As we approach Remembrance season, we are faced with a new opportunity to pay tribute to our past. The Art from Memory Challenge is well underway, and dozens of visual arts and design students from across the country are setting their creative spirits to the task of making art from memory.
They're getting inspired by Canada's largest archive of Second World War oral history, www.THEMEMORYPROJECT.com. To help get the ball rolling, we've created our own challenge poster from an archival photograph shared with us by Second World War veteran Mr. Hubbard in Fredericton, New Brunswick. The picture shows seamen giving a 12-gun salute as a flag-shrouded coffin is buried at sea. This remarkable image of tribute and remembrance seemed to us a fitting background for our art contest.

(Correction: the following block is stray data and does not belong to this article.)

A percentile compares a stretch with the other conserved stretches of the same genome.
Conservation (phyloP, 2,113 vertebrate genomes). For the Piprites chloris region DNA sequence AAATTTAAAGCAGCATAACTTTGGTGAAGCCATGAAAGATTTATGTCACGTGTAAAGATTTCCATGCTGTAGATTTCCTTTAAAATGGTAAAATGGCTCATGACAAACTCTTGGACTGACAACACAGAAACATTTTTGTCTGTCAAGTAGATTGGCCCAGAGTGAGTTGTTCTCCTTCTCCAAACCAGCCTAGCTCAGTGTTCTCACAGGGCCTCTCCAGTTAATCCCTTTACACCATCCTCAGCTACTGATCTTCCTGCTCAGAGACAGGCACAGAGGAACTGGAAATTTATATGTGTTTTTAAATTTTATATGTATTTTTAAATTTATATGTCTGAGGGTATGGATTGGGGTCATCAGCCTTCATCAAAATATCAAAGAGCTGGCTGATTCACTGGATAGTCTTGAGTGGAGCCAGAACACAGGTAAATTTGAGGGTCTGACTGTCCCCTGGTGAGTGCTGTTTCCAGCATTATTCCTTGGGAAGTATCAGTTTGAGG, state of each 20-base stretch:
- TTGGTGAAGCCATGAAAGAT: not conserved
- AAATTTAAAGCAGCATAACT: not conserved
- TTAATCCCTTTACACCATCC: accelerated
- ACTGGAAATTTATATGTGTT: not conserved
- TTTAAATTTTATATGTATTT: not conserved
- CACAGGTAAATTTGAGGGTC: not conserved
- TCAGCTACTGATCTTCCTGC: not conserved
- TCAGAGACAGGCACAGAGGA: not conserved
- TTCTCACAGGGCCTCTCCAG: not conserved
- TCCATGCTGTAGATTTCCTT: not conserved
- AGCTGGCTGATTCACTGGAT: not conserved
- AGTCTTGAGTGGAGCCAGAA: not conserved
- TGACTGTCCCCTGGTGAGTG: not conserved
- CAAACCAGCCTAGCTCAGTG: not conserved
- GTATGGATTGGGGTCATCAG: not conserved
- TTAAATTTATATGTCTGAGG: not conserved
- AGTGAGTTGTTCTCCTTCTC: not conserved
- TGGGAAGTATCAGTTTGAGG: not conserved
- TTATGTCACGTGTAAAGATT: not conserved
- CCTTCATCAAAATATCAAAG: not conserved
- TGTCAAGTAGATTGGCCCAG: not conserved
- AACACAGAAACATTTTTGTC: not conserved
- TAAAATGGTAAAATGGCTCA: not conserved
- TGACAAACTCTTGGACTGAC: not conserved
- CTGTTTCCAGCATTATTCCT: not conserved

What does remembrance mean to you? How will you, as an artist, use the past to inspire your present work?
If you're looking for inspiration, consider these incredible tales of art, memory and war from The Memory Project digital archive:
To hear Monty Brown's full story In his remarkable story service in Burma, Monty Brown describes a Japanese prisoner of war who painted his portrait in watercolour. With a modest paint set purchased at a bazaar, the prisoner-his enemy-painted this likeness that Monty keeps dear to this day, in exchange for a package of cigarettes.
To hear Paul Dumaine's full story Paul Dumaine of Saint-Hyacinthe, Quebec sublimated his harrowing experience while in a prison camp where he was taken after the deadly Raid on Dieppe. In captivity, he painted this arresting scene of the historic Dieppe Raid, which claimed the lives of nearly 1000 Canadians.
Don't forget the great prizes we will be awarding: Ten finalists will be showcased in a Toronto gallery. Runner-up wins: $1500. First place wins: $5000.
And, if you are one of the first 10 participants to submit your entry and win a book or DVD from Historica-Dominion's award-wining library!